"Over the past few months, we have worked diligently with national experts and passionate Tulsans to bring the Tulsa Drillers to downtown," said Mayor Kathy Taylor. "The Tulsa Drillers are part of Tulsa's history, more importantly they are a key to our future."
Taylor and the city's planning and economic development team have been working with Lamson and his advisors and have traveled to stadiums around the country to outline what Tulsa's future downtown stadium could look like and the impact it could make.
"We are excited about the possibility of anchoring a downtown revitalization. A new ballpark is critical to our continuing success as a franchise," said Lamson. "We appreciate the Mayor and her team's efforts in bringing this agreement about. We look forward to taking this window of opportunity and turning it into a reality."
Councilor Maria Barnes, who has been one of the city councilors actively involved on the project team, witnessed downtown revitalization spurred by ballparks in other cities. The Tulsa Drillers new home would be in the Councilor's district. "Having a variety of entertainment options downtown is a significant piece of the puzzle that ensures we have a vibrant downtown," said Councilor Barnes. "I believe making downtown the home of the Tulsa Drillers can move the city forward and increase housing, retail and restaurant opportunities."
Lamson and Taylor signed the agreement late Monday. It will provide an exclusive period for sole negotiation between the city and the Drillers with a target date of May 30, 2008 for signing a definitive agreement.
In addition to entering into an exclusive right to negotiate, the City has contracts on several properties comprising approximately 16 acres on the East side of Downtown Tulsa in what was previously planned as a mixed use development to be anchored by an urban Wal-Mart.
To capitalize on the unique opportunities within the City of Tulsa, the City recently contracted with global real estate services company Jones Lang LaSalle to manage the marketing and redevelopment of several city-owned properties. Jones Lang LaSalle's extensive experience in construction management and real estate finance includes many sports stadiums and other large cultural amenities that serve as magnets for economic growth.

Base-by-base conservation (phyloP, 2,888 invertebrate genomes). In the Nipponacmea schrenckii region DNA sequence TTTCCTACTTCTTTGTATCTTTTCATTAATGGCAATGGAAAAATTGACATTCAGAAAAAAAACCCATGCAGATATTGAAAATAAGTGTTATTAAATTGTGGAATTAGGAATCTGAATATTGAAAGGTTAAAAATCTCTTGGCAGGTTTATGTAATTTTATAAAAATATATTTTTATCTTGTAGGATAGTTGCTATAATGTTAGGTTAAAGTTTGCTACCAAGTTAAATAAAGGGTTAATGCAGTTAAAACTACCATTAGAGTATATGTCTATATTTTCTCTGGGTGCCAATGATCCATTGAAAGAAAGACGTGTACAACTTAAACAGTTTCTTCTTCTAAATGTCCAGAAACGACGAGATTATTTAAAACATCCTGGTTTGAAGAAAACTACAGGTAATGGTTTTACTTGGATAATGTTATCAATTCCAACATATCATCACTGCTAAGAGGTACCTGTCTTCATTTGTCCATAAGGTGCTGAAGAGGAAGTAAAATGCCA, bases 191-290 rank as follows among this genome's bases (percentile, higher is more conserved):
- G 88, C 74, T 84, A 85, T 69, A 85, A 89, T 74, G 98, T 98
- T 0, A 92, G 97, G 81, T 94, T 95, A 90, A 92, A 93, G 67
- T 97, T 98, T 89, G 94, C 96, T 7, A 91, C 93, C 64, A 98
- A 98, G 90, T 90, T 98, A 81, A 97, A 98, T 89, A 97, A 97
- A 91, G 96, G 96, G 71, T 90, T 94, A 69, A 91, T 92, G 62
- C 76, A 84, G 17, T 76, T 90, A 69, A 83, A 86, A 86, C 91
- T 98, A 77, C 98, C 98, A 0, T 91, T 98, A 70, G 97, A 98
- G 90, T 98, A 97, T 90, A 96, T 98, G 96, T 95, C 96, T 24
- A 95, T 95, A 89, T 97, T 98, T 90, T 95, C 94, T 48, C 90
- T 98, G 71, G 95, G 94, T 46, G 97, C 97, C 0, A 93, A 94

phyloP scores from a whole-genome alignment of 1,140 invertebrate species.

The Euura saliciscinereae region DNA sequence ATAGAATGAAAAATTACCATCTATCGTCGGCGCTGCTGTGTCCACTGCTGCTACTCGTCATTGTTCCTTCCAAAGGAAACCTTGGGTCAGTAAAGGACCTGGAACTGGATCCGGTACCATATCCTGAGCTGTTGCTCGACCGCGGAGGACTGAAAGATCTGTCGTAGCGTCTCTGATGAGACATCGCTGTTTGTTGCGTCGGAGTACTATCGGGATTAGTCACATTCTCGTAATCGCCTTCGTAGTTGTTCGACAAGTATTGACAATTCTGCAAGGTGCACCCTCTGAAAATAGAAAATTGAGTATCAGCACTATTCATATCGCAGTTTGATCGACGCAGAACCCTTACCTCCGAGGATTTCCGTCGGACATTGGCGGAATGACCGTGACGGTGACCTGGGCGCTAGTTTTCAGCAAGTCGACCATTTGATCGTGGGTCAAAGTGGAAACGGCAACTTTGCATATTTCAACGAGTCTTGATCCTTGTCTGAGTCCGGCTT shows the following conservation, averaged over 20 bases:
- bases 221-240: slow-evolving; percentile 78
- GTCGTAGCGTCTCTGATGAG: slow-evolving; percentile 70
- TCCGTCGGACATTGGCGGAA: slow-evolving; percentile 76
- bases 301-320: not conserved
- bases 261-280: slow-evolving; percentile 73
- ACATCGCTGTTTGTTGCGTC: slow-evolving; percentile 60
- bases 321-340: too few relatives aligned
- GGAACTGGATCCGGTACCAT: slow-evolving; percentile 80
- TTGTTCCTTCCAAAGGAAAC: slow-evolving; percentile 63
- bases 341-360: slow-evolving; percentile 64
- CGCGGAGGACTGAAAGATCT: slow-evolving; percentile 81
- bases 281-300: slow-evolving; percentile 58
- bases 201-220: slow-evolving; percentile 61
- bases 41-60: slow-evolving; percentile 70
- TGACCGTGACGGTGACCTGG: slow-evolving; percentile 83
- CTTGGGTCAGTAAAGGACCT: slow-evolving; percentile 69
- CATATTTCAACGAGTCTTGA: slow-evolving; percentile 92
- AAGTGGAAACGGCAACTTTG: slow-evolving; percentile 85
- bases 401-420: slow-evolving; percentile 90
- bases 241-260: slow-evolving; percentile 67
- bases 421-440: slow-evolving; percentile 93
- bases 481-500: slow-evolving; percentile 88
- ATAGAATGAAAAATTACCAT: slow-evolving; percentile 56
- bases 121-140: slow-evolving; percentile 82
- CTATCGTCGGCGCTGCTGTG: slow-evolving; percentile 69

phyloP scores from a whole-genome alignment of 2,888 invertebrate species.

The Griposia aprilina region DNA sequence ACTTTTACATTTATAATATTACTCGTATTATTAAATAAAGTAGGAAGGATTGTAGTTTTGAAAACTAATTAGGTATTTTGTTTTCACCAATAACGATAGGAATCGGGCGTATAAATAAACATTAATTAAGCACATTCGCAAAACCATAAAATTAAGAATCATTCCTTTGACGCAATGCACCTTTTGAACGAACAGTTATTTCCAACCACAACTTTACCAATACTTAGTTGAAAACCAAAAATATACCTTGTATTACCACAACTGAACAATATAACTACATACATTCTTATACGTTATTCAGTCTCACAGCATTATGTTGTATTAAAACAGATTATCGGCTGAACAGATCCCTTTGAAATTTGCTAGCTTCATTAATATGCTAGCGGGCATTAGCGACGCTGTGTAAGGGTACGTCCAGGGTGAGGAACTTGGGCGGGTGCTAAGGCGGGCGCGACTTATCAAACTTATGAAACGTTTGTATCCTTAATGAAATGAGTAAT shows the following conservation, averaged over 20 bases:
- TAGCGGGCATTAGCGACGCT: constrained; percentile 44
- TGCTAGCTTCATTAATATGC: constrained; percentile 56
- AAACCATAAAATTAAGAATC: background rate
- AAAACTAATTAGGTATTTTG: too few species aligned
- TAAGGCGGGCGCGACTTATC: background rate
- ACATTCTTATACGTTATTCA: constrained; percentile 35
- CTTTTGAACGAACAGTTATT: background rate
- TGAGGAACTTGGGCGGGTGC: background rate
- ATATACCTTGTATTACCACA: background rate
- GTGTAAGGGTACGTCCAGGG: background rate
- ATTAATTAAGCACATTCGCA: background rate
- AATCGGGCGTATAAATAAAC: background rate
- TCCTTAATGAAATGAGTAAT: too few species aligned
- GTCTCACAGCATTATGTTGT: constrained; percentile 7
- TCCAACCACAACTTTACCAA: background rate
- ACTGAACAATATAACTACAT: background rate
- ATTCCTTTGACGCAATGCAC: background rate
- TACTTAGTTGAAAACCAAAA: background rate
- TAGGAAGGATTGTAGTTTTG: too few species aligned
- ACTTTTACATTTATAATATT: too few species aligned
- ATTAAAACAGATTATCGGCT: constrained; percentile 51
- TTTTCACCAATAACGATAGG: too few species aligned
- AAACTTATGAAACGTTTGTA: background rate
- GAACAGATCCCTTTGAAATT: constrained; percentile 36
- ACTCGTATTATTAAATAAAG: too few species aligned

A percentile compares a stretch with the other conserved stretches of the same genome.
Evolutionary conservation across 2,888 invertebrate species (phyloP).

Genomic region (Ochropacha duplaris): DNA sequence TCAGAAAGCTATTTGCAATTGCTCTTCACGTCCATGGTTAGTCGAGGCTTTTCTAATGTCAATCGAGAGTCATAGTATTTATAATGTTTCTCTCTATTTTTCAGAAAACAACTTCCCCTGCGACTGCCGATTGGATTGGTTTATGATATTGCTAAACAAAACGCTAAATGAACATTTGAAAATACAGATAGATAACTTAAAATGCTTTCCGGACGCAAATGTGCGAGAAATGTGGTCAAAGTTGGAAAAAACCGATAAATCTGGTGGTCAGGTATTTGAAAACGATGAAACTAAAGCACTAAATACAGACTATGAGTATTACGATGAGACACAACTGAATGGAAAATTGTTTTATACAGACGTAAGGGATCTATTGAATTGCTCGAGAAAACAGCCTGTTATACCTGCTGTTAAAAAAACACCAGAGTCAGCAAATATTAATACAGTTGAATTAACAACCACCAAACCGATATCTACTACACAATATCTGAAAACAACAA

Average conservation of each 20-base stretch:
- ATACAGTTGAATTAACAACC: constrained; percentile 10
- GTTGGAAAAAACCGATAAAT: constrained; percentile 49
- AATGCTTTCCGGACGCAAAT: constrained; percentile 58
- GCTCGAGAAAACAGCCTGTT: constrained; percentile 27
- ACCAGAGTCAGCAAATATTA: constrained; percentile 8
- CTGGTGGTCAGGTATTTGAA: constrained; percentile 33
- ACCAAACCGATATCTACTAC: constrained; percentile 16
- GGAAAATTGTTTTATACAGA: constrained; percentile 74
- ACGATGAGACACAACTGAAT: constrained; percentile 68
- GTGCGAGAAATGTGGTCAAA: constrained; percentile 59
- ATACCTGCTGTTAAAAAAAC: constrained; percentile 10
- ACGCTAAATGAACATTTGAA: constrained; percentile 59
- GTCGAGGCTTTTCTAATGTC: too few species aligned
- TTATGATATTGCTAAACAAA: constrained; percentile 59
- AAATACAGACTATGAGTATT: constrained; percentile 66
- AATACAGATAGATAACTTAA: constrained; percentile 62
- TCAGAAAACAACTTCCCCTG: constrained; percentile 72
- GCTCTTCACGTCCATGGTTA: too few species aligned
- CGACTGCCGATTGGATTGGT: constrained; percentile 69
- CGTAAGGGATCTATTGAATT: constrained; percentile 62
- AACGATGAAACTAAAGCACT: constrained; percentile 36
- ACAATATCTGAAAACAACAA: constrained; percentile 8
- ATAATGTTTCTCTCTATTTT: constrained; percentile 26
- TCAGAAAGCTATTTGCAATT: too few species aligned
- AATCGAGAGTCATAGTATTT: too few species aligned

The City is currently considering various funding sources for the project. "At this point several funding options are being fully explored with the assistance of Jones Lang LaSalle, community leaders, the Drillers and city staff," said Mayor Taylor. "We want to ensure the appropriate balance of funding that will support this project and keeps the Drillers in Tulsa as a strong and permanent fixture in the community. We anticipate that the final funding approach will have a component of private community based funding. We will rely on our team of experts both locally and from Jones Lang LaSalle to guide the process." Don Himelfarb, the former Director of Economic Development for the City will continue to serve on the project team as an unpaid consultant.
"It is our experience that baseball parks work well in downtown urban locations. Downtown ballparks have been huge successes in Oklahoma City, Memphis, Toledo and Indianapolis," said Kurt Little Managing Director at Jones Lang LaSalle. "We believe this holds true for Tulsa as well."
Dr. Mark Snead, a research economist and Director of the Center for Applied Economic Research at Oklahoma State University, states that many cities view "stadium construction as an economic development tool and the use of minor league baseball as a means for stimulating local economic growth."
Dr. Jack Crowley, who recently began directing the City of Tulsa's planning team, commented, "The time is right and the location is perfect for this venue. The pieces of downtown development are beginning to come together and this is a major piece of the puzzle."
"This is a great day for Tulsa and a positive step forward for the Tulsa Drillers," said Taylor. "We have enjoyed working with Chuck Lamson and his team and look forward to continued efforts in order to make Tulsa's downtown ballpark a true quality of life issue for Tulsa families. But more importantly, this is an opportunity for the next generation of Tulsans to have the simple pleasure their parents and grandparents enjoyed: to take their kids to a baseball game in their hometown.